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Cambodia: Miss Landmine Pageant Raises Questions

“Everybody has the right to be beautiful!” so starts the manifesto of the Miss Landmine pageant, started by Morten Traavik of Norway. According to the pageant site, the competition is intended to empower landmine victims and challenge traditional notions of beauty. The winner receives a high-tech prosthetic limb. Traavik has already organized a Miss Landmine pageant in Angola and was in the process of launching the event in Cambodia this month when the Cambodian government pulled its support and canceled the pageant.

The Mirror reports that other organizations, including the Cambodian Disabled People's Organization, declined to support the pageant after the Ministry of Social Affairs Veteran and Youth Rehabilitation expressed its displeasure with the pageant, citing the event could lead to misunderstandings about disabled people.

Not surprisingly, there have been varied reactions to the landmine pageant.

Jinja says:

I have mixed feelings about the cattle call of beauty pageants, but do agree with the general idea behind this one: that the participants have a right to feel proud about themselves and their appearance, regardless of circumstance. Without condoning [the pageant], I think the cancellation shows how Khmer society is often leaning towards modern and foreign concepts, only to snap back to what [it] feels [is] more traditional and ’safe’.

CAAI News Media posts a reader's reaction, originally printed in a letter to the Phnom Penh Post editor. The reader questions whether or not the beauty pageant format is empowering:

As for beauty, whose concept of beauty is being promoted? I visited the Web site and found the women from different villages in halter tops and short dresses, which may or may not be the clothing that they would usually wear, but it seemed out of place. Are the organisers, while completely well-meaning, pushing a Western interpretation of “empowerment” where beauty and liberation is equated with being sexy and showing skin? I would have rather liked to see the women wearing something they chose, Western or traditional Khmer, modern or conservative, which made them feel their most beautiful.

At Details are Sketchy, there is news that Traavik has left Cambodia, but that he plans on moving forward with the pageant, via an online vote. Below is a photo of pageant contestant Miss Siem Reap from the pageant website.

miss-siem reap

  • http://khmerness.blogspot.com/ dangrek

    When I first read about this Miss LandMine contest, my gut reaction was ‘what on earth is this guy trying to do?,’ taking advantage of these women to get attention for his organization, business… ?? OUTRAGEOUS !!! Then I went on reading and carefully looking at the photos on his website… I have a second thought: who am I to deny these women the right to feel beautiful and win a limb that would make their life much easier. No mixed feelings, it’s absolutely up to these women to have the final say about this contest.

    BTW, I doubt it very much the 4-6 estimated million land mines were laid by women, it’s a “boy game” designed to rip limbs apart, not to kill. Women play with dolls, makeup stuff, life, babies…boys and men play with guns, weapons… Let these women have their say, it’s their body, their dignity !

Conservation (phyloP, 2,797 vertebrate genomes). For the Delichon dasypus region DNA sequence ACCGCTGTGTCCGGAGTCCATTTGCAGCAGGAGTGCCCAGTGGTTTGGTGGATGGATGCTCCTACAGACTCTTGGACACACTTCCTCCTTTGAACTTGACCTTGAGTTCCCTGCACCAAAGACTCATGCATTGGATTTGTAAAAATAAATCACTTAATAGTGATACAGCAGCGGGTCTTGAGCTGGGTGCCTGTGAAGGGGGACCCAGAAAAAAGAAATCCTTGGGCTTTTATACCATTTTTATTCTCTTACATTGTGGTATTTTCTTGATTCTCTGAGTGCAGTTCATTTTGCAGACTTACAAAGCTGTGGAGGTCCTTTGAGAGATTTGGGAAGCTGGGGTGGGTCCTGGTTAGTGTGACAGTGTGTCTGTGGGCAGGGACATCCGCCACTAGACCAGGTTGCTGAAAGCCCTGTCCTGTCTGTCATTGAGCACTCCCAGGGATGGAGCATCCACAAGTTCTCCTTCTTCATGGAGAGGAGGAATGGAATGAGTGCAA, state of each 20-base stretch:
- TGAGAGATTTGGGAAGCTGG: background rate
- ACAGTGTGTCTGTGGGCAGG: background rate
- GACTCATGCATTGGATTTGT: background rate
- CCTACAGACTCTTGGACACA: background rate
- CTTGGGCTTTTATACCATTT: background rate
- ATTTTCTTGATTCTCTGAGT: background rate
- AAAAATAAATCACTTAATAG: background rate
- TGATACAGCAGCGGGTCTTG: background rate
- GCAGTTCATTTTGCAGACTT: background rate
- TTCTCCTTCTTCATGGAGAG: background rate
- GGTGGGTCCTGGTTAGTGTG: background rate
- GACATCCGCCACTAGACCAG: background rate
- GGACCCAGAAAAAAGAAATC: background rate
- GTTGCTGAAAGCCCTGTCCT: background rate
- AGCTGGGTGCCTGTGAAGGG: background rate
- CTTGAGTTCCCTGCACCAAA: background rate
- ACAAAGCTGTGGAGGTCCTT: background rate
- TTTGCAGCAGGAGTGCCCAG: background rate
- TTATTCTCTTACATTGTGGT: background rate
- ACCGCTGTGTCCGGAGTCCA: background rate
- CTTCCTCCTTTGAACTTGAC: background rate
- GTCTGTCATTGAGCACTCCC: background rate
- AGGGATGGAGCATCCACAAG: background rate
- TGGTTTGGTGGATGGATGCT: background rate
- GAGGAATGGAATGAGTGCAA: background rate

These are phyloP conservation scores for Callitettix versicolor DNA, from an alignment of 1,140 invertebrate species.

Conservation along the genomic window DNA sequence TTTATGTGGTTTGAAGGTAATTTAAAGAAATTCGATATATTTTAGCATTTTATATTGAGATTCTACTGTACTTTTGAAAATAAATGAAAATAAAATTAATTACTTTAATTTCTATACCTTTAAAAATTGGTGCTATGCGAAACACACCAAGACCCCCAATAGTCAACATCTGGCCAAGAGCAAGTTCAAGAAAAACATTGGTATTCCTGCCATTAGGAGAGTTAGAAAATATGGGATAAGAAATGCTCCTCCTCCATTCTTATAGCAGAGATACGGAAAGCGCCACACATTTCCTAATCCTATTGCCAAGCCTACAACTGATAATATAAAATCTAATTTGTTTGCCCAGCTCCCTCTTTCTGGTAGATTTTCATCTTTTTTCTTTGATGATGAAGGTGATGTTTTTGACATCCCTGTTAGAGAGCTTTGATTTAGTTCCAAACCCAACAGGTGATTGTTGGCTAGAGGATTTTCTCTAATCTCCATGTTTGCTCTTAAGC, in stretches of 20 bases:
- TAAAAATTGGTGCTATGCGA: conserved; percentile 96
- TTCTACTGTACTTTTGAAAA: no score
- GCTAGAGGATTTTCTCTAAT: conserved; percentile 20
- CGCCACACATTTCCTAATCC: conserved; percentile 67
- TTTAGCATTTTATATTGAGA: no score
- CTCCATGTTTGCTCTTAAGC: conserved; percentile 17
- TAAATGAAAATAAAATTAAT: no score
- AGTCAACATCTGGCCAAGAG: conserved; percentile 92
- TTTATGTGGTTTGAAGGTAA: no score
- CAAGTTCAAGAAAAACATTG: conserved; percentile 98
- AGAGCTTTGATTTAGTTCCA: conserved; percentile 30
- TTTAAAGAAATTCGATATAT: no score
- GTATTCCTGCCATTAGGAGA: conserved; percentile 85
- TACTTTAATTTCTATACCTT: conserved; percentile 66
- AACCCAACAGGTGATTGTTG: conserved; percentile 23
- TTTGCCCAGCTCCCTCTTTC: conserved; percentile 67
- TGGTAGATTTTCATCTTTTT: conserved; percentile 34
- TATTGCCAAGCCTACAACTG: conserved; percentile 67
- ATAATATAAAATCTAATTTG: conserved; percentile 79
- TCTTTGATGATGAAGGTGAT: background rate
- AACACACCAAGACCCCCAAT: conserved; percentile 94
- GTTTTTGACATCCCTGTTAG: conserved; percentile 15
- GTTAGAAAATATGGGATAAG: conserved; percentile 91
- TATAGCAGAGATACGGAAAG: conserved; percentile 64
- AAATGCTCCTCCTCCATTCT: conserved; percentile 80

• http://www.threestonesteps.com/blog/2009/08/miss-landmine-and-other-beauty-contests.html Ellen

    Thanks for posting this fascinating article. It inspired a blog post for me: http://www.threestonesteps.com/blog/2009/08/miss-landmine-and-other-beauty-contests.html

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  • http://Balkingpoints.com Roy Greenfield

    Excellent article.

    To dangrek ; women can often be involved as war combatants, especially for guerrilla and insurgency / occupation conflicts. The landmines of course are one of many brutal weapons like aeriel bombs, that can easily kill & wound non-combatants.

    Arms technology, remains ahead of social evolution…

    • Dangrek

      Hey Roy:

      I’m afraid you’re right.

      But take for example Europe and the US, I do not see that many women getting involved in warfare. They hate violence, they hate crimes…Sure you could prove me wrong with a survey or study, I haven’t read any, not yet. On the other hand you are absolutely right about those ‘developing’ countries where women have to fight to survive.

      Arms technology remains ahead of social progress in a world predominantly ruled by men, women were allowed to vote only in the 20s in the US (correct me if I am wrong ), much later in some parts of Europe, just forget it about Asia or Cambodia, they cook, look after kids or do ‘massage’ for tourists in Phnom Penh and Siem Reap, their virginity even ‘cures’ Aids, the younger the better, it’s called child prostitution, sex tourism !!! PERIOD.

      How many female President does the world have so far? Less than ten, even in the West, Hilary almost did it but she misspoke, only Angela Merkel made it in Germany, two so far in the West with Margaret Thatcher (again correct me if I’m wrong).

      BTW, I am a man, a Khmer. Feel free to comment on my last thread about being khmer I’ve just posted to my blog: khmerness.blogspot.com

      Nice talking to you.

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